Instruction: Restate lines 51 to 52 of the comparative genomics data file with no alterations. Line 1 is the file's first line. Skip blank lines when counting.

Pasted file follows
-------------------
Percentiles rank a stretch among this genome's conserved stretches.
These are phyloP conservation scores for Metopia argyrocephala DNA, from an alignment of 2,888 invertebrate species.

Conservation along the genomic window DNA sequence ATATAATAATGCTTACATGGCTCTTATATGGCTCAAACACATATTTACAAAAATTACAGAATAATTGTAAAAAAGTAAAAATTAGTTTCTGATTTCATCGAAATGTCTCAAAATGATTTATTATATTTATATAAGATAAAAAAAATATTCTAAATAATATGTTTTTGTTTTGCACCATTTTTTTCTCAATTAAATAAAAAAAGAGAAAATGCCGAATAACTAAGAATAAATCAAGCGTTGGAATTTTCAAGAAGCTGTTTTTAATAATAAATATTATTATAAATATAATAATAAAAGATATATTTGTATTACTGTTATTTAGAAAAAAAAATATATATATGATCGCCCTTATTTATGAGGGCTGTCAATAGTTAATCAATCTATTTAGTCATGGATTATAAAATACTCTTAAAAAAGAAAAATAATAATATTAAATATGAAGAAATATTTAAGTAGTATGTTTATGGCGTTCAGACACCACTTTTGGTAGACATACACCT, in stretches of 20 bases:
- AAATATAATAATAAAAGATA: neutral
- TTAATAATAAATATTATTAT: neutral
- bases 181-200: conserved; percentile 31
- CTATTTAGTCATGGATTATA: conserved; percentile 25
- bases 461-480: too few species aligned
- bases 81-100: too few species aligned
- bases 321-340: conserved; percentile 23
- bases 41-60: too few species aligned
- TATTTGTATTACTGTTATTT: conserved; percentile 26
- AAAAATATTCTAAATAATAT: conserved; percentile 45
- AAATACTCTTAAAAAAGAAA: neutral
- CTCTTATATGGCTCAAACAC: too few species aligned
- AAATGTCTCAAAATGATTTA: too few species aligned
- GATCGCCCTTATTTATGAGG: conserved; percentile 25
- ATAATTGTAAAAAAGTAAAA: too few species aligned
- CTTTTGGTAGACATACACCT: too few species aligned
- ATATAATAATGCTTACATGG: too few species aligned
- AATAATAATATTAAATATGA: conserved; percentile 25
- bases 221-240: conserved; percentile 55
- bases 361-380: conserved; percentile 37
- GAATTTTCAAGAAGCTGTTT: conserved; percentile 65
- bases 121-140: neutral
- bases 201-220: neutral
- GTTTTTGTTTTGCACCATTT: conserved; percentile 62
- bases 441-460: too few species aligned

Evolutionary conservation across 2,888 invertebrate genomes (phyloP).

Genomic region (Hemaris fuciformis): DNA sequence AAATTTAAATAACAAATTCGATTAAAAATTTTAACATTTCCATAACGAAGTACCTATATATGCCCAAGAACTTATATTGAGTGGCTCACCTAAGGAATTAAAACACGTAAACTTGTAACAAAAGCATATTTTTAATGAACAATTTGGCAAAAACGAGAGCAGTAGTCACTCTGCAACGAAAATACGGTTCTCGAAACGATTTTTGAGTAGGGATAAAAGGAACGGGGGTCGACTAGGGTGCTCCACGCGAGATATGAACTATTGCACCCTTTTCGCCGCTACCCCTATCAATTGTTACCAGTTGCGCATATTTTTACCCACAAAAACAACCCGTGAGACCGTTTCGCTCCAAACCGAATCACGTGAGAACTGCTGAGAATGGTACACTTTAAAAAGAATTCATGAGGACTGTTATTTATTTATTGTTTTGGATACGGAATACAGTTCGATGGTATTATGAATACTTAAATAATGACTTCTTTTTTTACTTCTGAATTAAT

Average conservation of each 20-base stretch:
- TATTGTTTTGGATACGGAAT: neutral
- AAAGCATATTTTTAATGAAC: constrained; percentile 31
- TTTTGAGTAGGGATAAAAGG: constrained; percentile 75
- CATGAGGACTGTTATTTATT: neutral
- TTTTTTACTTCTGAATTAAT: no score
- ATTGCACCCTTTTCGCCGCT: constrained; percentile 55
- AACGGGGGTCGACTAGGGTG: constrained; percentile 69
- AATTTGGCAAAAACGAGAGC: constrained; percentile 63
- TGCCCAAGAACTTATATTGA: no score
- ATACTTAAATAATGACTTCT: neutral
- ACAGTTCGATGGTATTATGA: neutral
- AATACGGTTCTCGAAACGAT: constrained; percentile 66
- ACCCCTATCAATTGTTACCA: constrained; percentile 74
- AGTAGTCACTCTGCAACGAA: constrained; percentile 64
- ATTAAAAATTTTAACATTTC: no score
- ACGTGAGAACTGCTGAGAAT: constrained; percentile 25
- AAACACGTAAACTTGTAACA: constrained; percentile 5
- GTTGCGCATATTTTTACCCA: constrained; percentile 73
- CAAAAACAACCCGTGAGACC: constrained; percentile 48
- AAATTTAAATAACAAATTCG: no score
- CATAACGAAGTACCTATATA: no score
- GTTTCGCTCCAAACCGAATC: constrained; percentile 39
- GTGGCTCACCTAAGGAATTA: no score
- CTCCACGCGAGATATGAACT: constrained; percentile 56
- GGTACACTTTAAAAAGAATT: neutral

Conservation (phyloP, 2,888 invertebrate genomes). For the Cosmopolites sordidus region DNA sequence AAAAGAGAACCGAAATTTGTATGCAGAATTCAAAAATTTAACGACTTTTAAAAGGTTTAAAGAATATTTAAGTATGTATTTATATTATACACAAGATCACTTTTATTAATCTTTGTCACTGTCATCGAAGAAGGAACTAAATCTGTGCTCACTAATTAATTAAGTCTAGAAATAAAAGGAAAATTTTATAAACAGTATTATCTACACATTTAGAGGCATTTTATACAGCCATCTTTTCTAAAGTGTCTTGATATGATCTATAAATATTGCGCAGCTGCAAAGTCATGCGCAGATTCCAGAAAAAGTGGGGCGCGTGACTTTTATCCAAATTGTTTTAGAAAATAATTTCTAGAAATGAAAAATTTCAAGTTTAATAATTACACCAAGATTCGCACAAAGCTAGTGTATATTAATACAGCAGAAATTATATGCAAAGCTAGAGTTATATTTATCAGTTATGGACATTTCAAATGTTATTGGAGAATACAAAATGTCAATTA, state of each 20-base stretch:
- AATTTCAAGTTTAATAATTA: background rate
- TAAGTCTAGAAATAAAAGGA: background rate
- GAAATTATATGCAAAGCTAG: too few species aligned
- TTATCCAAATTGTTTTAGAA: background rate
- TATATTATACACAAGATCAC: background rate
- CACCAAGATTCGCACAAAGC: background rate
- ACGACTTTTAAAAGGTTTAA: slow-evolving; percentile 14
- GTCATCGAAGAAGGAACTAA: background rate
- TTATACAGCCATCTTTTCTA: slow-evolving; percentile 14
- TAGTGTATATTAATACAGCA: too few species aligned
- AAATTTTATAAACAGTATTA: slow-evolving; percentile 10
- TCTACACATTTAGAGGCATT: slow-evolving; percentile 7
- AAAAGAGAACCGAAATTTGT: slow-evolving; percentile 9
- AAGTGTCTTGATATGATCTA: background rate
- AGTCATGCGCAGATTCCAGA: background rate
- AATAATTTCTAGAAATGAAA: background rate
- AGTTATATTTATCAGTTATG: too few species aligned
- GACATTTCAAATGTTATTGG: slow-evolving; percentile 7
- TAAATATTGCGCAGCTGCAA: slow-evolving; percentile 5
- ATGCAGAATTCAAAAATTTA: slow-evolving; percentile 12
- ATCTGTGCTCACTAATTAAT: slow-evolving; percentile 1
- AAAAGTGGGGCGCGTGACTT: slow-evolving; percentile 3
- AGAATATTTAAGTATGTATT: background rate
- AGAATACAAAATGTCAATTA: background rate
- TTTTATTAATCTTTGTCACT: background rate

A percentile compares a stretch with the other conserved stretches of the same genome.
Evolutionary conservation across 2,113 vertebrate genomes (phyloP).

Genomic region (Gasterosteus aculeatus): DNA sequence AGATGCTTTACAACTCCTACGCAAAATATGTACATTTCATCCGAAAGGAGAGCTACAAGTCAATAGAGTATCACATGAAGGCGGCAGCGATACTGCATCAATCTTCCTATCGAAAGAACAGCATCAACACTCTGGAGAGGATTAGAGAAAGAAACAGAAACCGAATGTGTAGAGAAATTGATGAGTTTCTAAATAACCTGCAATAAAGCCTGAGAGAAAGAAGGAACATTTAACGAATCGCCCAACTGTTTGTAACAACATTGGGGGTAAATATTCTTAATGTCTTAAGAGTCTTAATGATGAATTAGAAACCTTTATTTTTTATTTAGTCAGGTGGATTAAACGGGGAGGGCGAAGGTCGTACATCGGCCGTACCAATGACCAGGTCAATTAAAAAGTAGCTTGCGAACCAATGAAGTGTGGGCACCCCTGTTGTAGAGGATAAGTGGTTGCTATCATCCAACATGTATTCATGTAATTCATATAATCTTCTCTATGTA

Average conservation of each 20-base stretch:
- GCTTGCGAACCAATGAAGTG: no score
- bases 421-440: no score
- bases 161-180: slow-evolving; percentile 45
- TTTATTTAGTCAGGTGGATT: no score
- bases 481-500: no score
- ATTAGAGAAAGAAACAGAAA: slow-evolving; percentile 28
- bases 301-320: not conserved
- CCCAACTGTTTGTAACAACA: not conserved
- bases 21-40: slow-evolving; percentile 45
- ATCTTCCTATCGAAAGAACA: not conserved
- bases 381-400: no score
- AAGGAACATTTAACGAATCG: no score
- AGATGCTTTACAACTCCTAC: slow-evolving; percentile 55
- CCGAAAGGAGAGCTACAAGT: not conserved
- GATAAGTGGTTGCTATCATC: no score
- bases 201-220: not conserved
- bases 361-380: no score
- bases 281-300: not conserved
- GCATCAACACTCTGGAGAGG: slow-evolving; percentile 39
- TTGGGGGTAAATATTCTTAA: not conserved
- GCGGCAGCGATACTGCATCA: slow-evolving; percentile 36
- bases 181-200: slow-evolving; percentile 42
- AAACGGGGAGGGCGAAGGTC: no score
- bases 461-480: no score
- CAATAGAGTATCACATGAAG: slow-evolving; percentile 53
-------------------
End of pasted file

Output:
- AAATTTAAATAACAAATTCG: no score
- CATAACGAAGTACCTATATA: no score